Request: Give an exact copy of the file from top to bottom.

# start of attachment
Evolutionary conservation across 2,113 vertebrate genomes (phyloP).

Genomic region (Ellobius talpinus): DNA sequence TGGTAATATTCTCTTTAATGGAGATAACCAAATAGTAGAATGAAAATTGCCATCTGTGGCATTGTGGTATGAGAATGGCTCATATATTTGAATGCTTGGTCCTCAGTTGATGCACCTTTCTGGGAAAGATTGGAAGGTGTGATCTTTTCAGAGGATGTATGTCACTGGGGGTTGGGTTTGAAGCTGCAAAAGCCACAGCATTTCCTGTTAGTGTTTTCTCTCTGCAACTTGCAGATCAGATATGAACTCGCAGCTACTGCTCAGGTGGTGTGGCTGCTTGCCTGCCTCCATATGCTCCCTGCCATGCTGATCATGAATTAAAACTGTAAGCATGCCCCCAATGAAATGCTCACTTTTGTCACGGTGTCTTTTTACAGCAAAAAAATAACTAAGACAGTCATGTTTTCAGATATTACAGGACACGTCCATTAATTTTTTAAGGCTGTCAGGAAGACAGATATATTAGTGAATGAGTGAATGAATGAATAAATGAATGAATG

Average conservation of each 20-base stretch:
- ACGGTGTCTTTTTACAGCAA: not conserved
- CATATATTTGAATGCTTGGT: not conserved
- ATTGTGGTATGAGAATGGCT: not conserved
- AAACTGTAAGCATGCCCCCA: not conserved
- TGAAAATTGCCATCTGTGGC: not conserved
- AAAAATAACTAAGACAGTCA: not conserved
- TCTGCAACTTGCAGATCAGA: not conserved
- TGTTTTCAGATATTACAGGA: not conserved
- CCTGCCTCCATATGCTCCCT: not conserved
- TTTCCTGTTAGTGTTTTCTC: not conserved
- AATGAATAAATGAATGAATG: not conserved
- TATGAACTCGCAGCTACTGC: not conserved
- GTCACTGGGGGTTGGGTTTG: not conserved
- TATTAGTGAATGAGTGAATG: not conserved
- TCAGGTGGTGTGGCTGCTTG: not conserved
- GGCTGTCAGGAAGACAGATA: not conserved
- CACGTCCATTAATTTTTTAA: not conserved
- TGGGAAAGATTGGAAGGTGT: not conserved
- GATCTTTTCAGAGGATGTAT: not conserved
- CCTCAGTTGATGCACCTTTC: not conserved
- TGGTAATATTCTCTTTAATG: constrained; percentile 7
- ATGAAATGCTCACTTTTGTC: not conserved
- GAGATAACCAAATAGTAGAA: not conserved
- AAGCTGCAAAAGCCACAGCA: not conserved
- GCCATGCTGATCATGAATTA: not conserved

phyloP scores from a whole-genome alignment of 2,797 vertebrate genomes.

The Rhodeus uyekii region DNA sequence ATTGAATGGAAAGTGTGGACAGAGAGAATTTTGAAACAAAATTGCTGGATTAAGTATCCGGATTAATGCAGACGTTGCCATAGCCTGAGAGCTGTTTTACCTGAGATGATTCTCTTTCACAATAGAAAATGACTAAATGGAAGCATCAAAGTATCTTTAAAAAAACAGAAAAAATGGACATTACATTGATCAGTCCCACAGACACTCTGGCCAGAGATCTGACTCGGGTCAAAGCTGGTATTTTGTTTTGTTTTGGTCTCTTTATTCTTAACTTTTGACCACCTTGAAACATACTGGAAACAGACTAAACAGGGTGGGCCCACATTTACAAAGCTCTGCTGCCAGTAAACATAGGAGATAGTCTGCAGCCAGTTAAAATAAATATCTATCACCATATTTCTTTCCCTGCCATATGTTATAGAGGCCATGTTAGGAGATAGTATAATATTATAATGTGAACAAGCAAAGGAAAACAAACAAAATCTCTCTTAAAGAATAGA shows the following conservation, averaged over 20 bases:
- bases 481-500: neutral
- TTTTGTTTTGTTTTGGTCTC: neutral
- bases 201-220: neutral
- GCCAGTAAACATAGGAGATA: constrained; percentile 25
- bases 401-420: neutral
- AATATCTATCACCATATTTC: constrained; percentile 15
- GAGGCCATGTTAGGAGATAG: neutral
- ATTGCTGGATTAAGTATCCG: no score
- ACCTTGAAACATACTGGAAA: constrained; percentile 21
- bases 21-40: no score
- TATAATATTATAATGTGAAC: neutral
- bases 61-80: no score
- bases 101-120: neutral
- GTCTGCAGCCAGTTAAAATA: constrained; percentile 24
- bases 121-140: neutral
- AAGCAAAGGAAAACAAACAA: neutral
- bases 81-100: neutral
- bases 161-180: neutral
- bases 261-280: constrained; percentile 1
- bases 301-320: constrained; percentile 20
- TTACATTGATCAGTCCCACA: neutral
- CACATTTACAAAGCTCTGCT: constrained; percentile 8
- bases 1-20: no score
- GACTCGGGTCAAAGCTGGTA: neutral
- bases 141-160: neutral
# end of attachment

Evolutionary conservation across 2,113 vertebrate genomes (phyloP).

Genomic region (Ellobius talpinus): DNA sequence TGGTAATATTCTCTTTAATGGAGATAACCAAATAGTAGAATGAAAATTGCCATCTGTGGCATTGTGGTATGAGAATGGCTCATATATTTGAATGCTTGGTCCTCAGTTGATGCACCTTTCTGGGAAAGATTGGAAGGTGTGATCTTTTCAGAGGATGTATGTCACTGGGGGTTGGGTTTGAAGCTGCAAAAGCCACAGCATTTCCTGTTAGTGTTTTCTCTCTGCAACTTGCAGATCAGATATGAACTCGCAGCTACTGCTCAGGTGGTGTGGCTGCTTGCCTGCCTCCATATGCTCCCTGCCATGCTGATCATGAATTAAAACTGTAAGCATGCCCCCAATGAAATGCTCACTTTTGTCACGGTGTCTTTTTACAGCAAAAAAATAACTAAGACAGTCATGTTTTCAGATATTACAGGACACGTCCATTAATTTTTTAAGGCTGTCAGGAAGACAGATATATTAGTGAATGAGTGAATGAATGAATAAATGAATGAATG

Average conservation of each 20-base stretch:
- ACGGTGTCTTTTTACAGCAA: not conserved
- CATATATTTGAATGCTTGGT: not conserved
- ATTGTGGTATGAGAATGGCT: not conserved
- AAACTGTAAGCATGCCCCCA: not conserved
- TGAAAATTGCCATCTGTGGC: not conserved
- AAAAATAACTAAGACAGTCA: not conserved
- TCTGCAACTTGCAGATCAGA: not conserved
- TGTTTTCAGATATTACAGGA: not conserved
- CCTGCCTCCATATGCTCCCT: not conserved
- TTTCCTGTTAGTGTTTTCTC: not conserved
- AATGAATAAATGAATGAATG: not conserved
- TATGAACTCGCAGCTACTGC: not conserved
- GTCACTGGGGGTTGGGTTTG: not conserved
- TATTAGTGAATGAGTGAATG: not conserved
- TCAGGTGGTGTGGCTGCTTG: not conserved
- GGCTGTCAGGAAGACAGATA: not conserved
- CACGTCCATTAATTTTTTAA: not conserved
- TGGGAAAGATTGGAAGGTGT: not conserved
- GATCTTTTCAGAGGATGTAT: not conserved
- CCTCAGTTGATGCACCTTTC: not conserved
- TGGTAATATTCTCTTTAATG: constrained; percentile 7
- ATGAAATGCTCACTTTTGTC: not conserved
- GAGATAACCAAATAGTAGAA: not conserved
- AAGCTGCAAAAGCCACAGCA: not conserved
- GCCATGCTGATCATGAATTA: not conserved

phyloP scores from a whole-genome alignment of 2,797 vertebrate genomes.

The Rhodeus uyekii region DNA sequence ATTGAATGGAAAGTGTGGACAGAGAGAATTTTGAAACAAAATTGCTGGATTAAGTATCCGGATTAATGCAGACGTTGCCATAGCCTGAGAGCTGTTTTACCTGAGATGATTCTCTTTCACAATAGAAAATGACTAAATGGAAGCATCAAAGTATCTTTAAAAAAACAGAAAAAATGGACATTACATTGATCAGTCCCACAGACACTCTGGCCAGAGATCTGACTCGGGTCAAAGCTGGTATTTTGTTTTGTTTTGGTCTCTTTATTCTTAACTTTTGACCACCTTGAAACATACTGGAAACAGACTAAACAGGGTGGGCCCACATTTACAAAGCTCTGCTGCCAGTAAACATAGGAGATAGTCTGCAGCCAGTTAAAATAAATATCTATCACCATATTTCTTTCCCTGCCATATGTTATAGAGGCCATGTTAGGAGATAGTATAATATTATAATGTGAACAAGCAAAGGAAAACAAACAAAATCTCTCTTAAAGAATAGA shows the following conservation, averaged over 20 bases:
- bases 481-500: neutral
- TTTTGTTTTGTTTTGGTCTC: neutral
- bases 201-220: neutral
- GCCAGTAAACATAGGAGATA: constrained; percentile 25
- bases 401-420: neutral
- AATATCTATCACCATATTTC: constrained; percentile 15
- GAGGCCATGTTAGGAGATAG: neutral
- ATTGCTGGATTAAGTATCCG: no score
- ACCTTGAAACATACTGGAAA: constrained; percentile 21
- bases 21-40: no score
- TATAATATTATAATGTGAAC: neutral
- bases 61-80: no score
- bases 101-120: neutral
- GTCTGCAGCCAGTTAAAATA: constrained; percentile 24
- bases 121-140: neutral
- AAGCAAAGGAAAACAAACAA: neutral
- bases 81-100: neutral
- bases 161-180: neutral
- bases 261-280: constrained; percentile 1
- bases 301-320: constrained; percentile 20
- TTACATTGATCAGTCCCACA: neutral
- CACATTTACAAAGCTCTGCT: constrained; percentile 8
- bases 1-20: no score
- GACTCGGGTCAAAGCTGGTA: neutral
- bases 141-160: neutral